Out of hundreds that he could have chosen, John picked seven signs, not counting Jesus’ resurrection and the miraculous post-resurrection catch of fish (21:1-14): (1) Changing the water into wine (2:1-11); (2) Healing the nobleman’s son (4:46-54); (3) Healing the lame man by the Pool of Bethesda (5:1-9); (4) Feeding the 5,000 (6:1-14); (5) Walking on the water (6:16-21); (6) Healing the man born blind (9:1-12); and, (7) Raising Lazarus from the dead (11:1-46).
In at least three of these miracles, we don’t have to guess as to their significance, because Jesus tells us. After He feeds the 5,000, Jesus proclaims (6:35), “I am the bread of life; he who comes to Me will not hunger, and he who believes in Me will never thirst.” Before opening the eyes of the man born blind, Jesus asserts (8:12), “I am the Light of the world; he who follows Me will not walk in the darkness, but will have the Light of life.” Before He raised Lazarus from the dead, Jesus told Martha (11:25), “I am the resurrection and the life; he who believes in Me will live even if he dies.”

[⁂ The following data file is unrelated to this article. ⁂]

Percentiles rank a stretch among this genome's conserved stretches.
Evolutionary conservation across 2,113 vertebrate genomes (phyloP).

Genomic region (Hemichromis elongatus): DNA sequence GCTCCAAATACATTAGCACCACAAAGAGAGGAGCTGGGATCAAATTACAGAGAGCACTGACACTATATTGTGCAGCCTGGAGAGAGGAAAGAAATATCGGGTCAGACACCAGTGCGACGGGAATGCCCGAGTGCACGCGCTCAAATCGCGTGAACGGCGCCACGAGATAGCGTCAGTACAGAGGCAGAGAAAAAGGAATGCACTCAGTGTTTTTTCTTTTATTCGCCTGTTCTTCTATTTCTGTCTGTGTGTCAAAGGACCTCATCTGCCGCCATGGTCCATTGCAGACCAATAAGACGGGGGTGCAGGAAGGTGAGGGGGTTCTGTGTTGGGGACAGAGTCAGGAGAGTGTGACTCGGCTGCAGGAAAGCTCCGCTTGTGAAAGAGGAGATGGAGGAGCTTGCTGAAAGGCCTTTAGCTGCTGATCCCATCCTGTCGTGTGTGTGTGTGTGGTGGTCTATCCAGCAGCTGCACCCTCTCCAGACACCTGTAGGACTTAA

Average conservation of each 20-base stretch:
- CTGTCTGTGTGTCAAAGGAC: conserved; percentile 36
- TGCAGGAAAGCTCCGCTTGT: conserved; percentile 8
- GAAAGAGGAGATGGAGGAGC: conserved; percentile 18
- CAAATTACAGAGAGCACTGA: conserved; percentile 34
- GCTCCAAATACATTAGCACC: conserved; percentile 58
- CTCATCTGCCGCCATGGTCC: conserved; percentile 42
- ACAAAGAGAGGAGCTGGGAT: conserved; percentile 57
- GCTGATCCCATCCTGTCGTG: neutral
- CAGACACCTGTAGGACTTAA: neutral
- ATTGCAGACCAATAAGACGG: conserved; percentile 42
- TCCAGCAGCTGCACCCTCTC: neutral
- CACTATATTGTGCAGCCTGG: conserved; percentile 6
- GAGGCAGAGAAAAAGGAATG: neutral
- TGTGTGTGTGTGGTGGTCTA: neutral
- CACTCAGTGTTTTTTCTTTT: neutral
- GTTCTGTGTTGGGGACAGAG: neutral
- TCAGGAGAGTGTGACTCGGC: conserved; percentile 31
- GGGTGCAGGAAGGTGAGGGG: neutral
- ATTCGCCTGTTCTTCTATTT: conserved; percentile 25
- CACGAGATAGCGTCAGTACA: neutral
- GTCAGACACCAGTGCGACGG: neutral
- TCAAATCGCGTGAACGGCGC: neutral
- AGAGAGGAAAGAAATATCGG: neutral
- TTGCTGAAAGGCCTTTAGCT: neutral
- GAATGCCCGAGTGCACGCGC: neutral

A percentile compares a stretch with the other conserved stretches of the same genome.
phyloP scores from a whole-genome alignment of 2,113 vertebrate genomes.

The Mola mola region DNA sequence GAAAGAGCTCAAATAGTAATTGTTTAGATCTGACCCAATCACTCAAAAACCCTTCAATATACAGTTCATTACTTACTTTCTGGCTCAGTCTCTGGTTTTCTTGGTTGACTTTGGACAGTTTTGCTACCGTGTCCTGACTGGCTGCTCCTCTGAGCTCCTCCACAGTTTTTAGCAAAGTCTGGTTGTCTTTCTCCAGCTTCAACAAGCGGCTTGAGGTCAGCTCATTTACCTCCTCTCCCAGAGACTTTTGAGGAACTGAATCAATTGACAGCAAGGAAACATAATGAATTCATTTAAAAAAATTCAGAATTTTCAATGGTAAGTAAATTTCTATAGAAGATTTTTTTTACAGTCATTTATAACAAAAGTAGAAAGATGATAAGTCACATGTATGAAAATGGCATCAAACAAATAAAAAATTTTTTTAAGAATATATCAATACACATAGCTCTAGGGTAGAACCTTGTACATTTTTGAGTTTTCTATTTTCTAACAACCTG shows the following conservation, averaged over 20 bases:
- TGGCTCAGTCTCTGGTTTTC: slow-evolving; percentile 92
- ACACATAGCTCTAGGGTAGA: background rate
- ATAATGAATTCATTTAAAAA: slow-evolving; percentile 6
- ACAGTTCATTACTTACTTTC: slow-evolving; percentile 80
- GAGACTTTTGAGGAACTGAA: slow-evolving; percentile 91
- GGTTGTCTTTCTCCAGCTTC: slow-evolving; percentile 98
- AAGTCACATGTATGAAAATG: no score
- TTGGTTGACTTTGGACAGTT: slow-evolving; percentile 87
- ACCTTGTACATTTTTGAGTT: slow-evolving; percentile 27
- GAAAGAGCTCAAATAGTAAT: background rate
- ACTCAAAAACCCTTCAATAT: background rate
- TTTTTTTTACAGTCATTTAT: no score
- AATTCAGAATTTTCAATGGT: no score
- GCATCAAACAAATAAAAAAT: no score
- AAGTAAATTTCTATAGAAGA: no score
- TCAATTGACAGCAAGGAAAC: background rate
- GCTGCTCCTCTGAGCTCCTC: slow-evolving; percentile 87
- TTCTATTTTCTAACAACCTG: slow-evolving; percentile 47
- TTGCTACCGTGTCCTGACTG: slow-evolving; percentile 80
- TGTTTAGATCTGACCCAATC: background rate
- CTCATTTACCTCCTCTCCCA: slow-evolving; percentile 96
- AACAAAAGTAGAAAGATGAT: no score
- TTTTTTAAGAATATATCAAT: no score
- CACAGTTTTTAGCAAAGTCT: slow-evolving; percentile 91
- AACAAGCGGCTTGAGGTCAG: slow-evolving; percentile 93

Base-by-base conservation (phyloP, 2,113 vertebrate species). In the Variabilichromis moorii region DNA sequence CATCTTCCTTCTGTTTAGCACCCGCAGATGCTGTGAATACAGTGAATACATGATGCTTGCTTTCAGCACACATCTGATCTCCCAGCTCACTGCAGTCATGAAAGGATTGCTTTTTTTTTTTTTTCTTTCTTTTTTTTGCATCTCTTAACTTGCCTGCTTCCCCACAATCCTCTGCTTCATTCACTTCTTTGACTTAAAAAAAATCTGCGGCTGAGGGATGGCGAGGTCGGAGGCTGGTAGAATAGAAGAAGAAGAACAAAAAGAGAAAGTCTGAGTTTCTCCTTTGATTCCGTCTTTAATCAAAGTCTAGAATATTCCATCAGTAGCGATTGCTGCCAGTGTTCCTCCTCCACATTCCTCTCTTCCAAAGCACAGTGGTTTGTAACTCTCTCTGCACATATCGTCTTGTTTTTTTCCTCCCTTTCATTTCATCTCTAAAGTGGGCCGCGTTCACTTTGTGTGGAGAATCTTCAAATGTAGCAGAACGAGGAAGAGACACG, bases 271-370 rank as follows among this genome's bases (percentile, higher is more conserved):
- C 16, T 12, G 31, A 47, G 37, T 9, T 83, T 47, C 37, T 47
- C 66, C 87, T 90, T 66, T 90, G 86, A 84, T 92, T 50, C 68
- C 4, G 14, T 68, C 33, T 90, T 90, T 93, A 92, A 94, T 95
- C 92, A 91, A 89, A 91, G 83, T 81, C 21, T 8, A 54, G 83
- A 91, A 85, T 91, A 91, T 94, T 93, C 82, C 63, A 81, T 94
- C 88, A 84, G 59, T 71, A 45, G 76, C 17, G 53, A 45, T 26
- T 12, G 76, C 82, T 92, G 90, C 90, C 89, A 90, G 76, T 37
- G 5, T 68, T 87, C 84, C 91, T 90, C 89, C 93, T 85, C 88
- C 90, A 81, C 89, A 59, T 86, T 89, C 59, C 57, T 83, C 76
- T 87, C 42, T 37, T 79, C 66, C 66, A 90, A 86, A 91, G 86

By the way, these are three of seven “I am” claims that Jesus makes in John. The others are, “I am the door of the sheep” (10:7); “I am the good shepherd” (10:11, 14); “I am the way, and the truth, and the life; no one comes to the Father but through Me” (14:6); and, “I am the true vine” (15:1, 5). In each case we need to think about the symbolism of what Jesus is saying about Himself and how it relates to us.
John also uses a number of key words that have symbolic significance. John wrote so that you may have life in Jesus’ name (20:31). Life is in Jesus (1:4) and He Himself is the life (11:25; 14:6). Related to that is the concept of the new birth, which Jesus presents to Nicodemus (3:3-7). Physical life is a picture of the spiritual life that Jesus came to give to those who believe in Him. The opposite is that those who do not possess new life in Jesus are spiritually dead. They need Jesus’ resurrection power to receive life.